Cyrille Regis ended Norwich City’s Wembley hopes when he produced the Goal of the Season for West Bromwich Albion in the FA Cup – but is wary of making any predictions before the two sides meet in the competition 30 years on.

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It was Regis whose spectacular effort decided the fifth round tie at The Hawthorns in 1982 and earned him the famous BBC accolade.

The two clubs come face to face again in the fourth round tomorrow (3pm), with Paul Lambert’s Canaries looking for a repeat of the Premier League victory they achieved on the same ground just a fortnight ago. However, Regis, one of Albion’s all-time greats with a suite named after him at the stadium, knows that FA Cup ties are very difficult to predict, and the league result may have no bearing on the outcome.

“I didn’t see the game two weeks ago but I did see the goals on TV and I am sure Roy Hodgson will want to tighten up the defence,” he said. “He will be well aware of the strength of Norwich. Paul Lambert’s done a fantastic job, they’re fairly comfortable in the Premier League at the moment and the odds are on them staying there.

“They’re getting results and if they stay there there’s another £50m to keep strengthening. But the FA Cup is totally different. Albion are coming off the back of a win at Stoke, which will give them confidence, so it makes for a good, exciting game.”

Regis, who reached two semi-finals with Albion and won the FA Cup with Coventry in 1987, is not about to forecast the result, though.

“I’m an Albion fan, of course, but I don’t do predictions now. Two years after winning the FA Cup with Coventry we were knocked out in the third round by Sutton United,” he recalled.

He will not forget the February 1982 match against the Canaries, for obvious reasons. In a season that brought him 25 goals in all competitions, Regis had gone through a comparatively quiet spell, without a goal since Boxing Day, when a burst of speed and a rocket of a shot delivered the 24th-minute winner and booked the Baggies a quarter-final place.

“People still remember it because it was Goal of the Season. I have a lovely platter to remind me and I can watch it on You Tube as well,” he said.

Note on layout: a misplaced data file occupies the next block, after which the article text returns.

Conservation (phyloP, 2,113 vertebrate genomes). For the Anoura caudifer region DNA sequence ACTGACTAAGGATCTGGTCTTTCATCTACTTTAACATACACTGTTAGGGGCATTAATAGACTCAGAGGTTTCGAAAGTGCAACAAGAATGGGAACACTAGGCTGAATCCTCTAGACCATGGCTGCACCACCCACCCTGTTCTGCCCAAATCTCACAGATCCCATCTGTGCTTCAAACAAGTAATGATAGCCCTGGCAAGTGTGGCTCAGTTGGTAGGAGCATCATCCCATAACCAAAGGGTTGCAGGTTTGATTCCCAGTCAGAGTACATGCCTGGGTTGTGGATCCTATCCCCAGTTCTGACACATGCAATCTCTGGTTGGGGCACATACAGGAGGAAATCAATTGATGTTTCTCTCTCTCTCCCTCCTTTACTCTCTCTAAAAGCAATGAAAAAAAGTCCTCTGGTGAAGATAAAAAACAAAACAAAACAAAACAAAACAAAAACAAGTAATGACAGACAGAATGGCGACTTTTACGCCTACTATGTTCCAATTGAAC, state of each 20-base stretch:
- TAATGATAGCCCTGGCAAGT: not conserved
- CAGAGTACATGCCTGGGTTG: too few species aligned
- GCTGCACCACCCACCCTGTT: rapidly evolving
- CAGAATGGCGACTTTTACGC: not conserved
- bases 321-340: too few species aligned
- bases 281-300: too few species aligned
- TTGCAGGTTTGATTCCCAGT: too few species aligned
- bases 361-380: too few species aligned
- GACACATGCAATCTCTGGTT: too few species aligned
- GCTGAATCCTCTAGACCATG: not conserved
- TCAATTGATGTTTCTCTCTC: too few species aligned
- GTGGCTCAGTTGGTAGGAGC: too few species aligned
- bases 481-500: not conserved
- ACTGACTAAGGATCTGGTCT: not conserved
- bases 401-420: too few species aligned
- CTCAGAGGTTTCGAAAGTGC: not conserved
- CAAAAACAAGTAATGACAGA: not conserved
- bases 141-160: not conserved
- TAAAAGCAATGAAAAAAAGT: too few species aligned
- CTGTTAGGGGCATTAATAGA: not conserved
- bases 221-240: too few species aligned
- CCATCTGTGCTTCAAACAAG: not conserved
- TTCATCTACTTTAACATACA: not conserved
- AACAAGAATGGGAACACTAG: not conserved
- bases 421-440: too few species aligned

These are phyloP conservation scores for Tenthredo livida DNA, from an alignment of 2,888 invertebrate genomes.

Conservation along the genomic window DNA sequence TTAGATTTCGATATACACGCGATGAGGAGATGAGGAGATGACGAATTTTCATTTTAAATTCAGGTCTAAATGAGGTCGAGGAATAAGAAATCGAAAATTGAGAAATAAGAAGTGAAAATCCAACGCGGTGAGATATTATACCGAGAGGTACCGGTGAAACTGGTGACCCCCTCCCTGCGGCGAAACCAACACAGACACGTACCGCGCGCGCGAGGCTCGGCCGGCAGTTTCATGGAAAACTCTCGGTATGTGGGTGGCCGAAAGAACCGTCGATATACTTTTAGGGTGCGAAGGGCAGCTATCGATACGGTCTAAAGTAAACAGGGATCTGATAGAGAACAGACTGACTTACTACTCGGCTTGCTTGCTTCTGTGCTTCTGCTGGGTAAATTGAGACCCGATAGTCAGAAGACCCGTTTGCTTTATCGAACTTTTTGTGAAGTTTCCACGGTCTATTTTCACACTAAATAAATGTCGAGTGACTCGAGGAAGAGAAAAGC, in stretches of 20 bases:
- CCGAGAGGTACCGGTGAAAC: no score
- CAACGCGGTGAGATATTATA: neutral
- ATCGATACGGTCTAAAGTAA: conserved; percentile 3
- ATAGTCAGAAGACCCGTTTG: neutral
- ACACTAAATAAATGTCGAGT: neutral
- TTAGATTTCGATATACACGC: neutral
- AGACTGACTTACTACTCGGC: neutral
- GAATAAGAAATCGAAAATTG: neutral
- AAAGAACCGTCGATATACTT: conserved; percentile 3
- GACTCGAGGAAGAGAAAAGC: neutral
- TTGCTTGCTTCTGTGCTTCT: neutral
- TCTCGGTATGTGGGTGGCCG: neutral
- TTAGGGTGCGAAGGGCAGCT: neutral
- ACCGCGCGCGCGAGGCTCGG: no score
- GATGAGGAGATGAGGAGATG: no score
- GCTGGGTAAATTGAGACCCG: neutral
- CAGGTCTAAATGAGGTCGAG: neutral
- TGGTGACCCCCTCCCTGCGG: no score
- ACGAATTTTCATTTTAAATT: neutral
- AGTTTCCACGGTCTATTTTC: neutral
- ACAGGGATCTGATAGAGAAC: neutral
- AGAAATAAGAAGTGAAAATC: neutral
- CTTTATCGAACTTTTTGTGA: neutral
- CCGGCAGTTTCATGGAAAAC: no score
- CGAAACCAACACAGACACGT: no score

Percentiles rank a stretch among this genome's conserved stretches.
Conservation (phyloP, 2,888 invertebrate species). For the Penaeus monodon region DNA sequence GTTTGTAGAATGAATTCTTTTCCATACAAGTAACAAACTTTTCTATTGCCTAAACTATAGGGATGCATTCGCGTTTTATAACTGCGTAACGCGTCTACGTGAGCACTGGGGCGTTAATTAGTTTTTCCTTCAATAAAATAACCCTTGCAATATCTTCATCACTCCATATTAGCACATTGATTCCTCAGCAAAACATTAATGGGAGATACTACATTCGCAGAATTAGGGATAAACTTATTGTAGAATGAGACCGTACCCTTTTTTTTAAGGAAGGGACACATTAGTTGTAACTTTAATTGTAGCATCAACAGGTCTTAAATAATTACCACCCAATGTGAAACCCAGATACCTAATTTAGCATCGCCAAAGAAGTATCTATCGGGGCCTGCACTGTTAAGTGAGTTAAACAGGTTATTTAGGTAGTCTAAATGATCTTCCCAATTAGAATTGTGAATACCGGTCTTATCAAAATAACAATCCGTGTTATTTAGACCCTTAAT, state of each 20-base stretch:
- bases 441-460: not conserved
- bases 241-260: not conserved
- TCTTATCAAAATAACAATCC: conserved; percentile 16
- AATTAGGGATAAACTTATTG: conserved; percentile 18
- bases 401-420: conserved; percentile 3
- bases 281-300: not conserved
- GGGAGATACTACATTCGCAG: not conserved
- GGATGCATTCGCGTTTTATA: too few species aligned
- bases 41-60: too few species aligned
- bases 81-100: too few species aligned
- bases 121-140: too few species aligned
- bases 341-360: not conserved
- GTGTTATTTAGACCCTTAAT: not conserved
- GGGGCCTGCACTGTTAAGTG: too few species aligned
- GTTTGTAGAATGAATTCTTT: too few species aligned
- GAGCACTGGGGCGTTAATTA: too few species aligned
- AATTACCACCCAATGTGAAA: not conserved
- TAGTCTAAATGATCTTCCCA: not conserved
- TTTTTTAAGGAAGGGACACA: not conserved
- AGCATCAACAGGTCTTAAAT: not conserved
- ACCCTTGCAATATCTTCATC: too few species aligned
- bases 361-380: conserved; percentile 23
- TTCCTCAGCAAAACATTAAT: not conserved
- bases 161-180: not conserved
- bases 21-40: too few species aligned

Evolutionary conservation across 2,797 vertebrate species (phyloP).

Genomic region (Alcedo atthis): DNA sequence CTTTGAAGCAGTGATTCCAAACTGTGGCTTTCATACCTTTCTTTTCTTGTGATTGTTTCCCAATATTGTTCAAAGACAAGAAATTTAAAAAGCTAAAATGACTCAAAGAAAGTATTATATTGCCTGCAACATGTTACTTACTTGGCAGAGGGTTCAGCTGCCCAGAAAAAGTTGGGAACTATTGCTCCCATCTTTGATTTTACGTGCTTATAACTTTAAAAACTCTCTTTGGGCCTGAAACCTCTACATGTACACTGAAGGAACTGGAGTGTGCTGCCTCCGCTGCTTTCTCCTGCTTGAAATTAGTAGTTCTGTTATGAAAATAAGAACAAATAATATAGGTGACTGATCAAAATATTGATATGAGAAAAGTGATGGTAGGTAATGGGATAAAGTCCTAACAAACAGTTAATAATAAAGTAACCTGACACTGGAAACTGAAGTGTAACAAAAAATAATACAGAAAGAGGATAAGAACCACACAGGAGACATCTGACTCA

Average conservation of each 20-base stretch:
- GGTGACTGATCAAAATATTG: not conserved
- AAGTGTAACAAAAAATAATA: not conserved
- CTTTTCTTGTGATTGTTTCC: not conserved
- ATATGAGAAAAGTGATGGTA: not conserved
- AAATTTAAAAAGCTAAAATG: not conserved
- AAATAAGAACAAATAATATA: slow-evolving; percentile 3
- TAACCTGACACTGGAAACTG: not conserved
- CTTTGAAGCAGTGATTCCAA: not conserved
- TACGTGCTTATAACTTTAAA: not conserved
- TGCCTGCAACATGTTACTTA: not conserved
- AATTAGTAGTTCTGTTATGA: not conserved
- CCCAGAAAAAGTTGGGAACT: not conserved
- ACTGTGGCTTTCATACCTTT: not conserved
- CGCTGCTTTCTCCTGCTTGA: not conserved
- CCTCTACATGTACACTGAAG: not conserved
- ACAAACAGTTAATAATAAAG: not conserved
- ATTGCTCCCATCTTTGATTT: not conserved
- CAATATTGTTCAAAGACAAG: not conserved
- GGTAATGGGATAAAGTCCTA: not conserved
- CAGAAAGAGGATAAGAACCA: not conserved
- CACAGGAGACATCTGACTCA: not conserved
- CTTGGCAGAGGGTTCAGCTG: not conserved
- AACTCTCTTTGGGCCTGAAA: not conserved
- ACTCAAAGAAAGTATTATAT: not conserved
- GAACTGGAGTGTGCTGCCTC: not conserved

“Ally Robertson lobbed the ball up to me and I chested it down and turned away from Martin O’Neill and Steve Walford, and I had a go and it flew past Chris Woods to his left. It was nice because I wasn’t scoring too many at the time.”

There was a double disappointment for Albion, however, as they were beaten by QPR in the semi-final – and also lost to Tottenham in the League Cup semi-finals the same season.

“I got to the FA Cup semi-final twice with Albion. We had lost to Ipswich the first time in 1978,” said Regis. “We were favourites against Ipswich at Highbury. It was the game where John Wile and Brian Talbot clashed heads and were all bandaged up, but we never performed on the day and that is what the FA Cup is about. It was bitterly disappointing. That was my first year in the game.”

Regis finally collected a winner’s medal with Coventry when they beat Tottenham 3-2 in the final in 1987, when one of his team-mates was full-back Greg Downs, a member of the Norwich team he had knocked out in such stunning fashion five years before.

Now 53, the born-again Christian and ambassador for WaterAid, was made an MBE in 2008. He regrets that the FA Cup has lost a little of its gloss.

“The FA Cup was magical then, you watched it as a kid and played Wembley in the playground,” he said.

“It was a fantastic competition, the build-up, the buzz and the fact the final was at Wembley. The only way you got to Wembley then was as an international or in a cup final.

“It’s not the same now because the semi-finals are there, the play-off finals and so on. I know there are commercial considerations but it’s diluted it a bit.”

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